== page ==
Between cleaning out closets (time to put those jackets away, and yes, find the car keys) I always have to find time to work outside. While trying to get the flowerbeds in order, I noticed that the hummingbird feeders that had been given to us by very dear friends had gotten... well... rather gross. Apparently they had been left out in the sun, sealed up, with a bit of water still inside. Again, "eeewwww."
I had never realized exactly how hard these were to clean until I watched my husband try to get the mold and mildew out of those feeder bottles. Now, this man can rewire a light fixture in under 5 minutes, and can fix a car (sometimes in less than a day), but cleaning is not exactly his forte. Of course, he wanted to see if I could do better. Nothing like a little competetion before the second cup of coffee to get me going in the morning!
Now, when I have a challenge, especially with someone watching, I can get a bit creative. The biggest problem with these bottles is that the opening is so tiny I couldn't get more than a pinky finger into them. After several more (or less, mostly less) successful attempts to get those bottles clean, I found a great solution. I used a little bit ~ about a tablespoon ~ of dishwashing liquid and about the same amount of coarse sea salt, poured into the bottle with a cup of really hot water. Using a finger as a stopper, I shook that bottle until the salt had scrubbed the mildew out of the bottle. It took a few rinses to get all the dishwashing liquid out, but the feeder bottles are clean!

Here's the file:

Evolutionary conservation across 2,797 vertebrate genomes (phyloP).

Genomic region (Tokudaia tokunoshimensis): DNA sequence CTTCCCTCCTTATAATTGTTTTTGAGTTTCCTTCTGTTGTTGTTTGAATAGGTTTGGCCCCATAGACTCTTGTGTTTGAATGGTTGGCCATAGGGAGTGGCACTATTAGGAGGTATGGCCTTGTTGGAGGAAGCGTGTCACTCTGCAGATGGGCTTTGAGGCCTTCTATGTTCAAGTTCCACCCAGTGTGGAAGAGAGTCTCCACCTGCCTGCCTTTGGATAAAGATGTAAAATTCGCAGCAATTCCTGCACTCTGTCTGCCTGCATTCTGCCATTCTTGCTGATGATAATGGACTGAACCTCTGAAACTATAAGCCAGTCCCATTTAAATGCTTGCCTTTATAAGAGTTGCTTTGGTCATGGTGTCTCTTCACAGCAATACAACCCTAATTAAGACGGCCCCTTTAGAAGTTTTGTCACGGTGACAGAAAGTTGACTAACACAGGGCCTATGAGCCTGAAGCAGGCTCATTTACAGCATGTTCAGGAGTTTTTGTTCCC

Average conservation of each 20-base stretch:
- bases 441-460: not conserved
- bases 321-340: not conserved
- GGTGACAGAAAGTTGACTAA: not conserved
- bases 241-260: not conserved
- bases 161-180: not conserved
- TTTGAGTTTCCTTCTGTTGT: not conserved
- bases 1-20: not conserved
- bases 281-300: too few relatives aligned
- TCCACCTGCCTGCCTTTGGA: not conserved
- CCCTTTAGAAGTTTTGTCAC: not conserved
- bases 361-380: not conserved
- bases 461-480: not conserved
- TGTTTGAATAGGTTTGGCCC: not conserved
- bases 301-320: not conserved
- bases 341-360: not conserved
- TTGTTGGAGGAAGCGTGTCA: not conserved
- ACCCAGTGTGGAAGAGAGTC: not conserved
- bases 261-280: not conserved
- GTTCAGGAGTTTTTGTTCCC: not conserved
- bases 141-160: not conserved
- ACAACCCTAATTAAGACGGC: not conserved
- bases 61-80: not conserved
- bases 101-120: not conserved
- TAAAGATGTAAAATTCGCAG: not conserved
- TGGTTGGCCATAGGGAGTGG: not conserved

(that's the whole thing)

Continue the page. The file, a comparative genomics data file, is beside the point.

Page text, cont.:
|A little coarse sea salt and some dishwashing liquid...|
shake it in a bottle too small to get a brush in, and the salt
will help scrub the inside clean.
Now, we have two kinds of feeders (thank you Margaret!), one simple glass bottle with six of the red plastic flower feeders around the bottom, and the other a beautiful artistic copper and glass piece. Unfortunately, the hummingbirds fight over the red plastic one and generally leave the beautiful one alone, mostly because the flowers on the copper one are not bright red, but a pretty antique peach. While I love this feeder, I would like the birds to use it, as well. A simple solution: my favorite bright red nail enamel on the metal flowers. I will have to let this cure at least a week before it can go outside, but the red is so bright that now the hummingbirds shouldn't have to fight over the larger one!
|I will have to let the polish cure for a few days before it can go outside|
but hopefully the hummingbirds will like the bright red flowers!
One more thing ready for spring!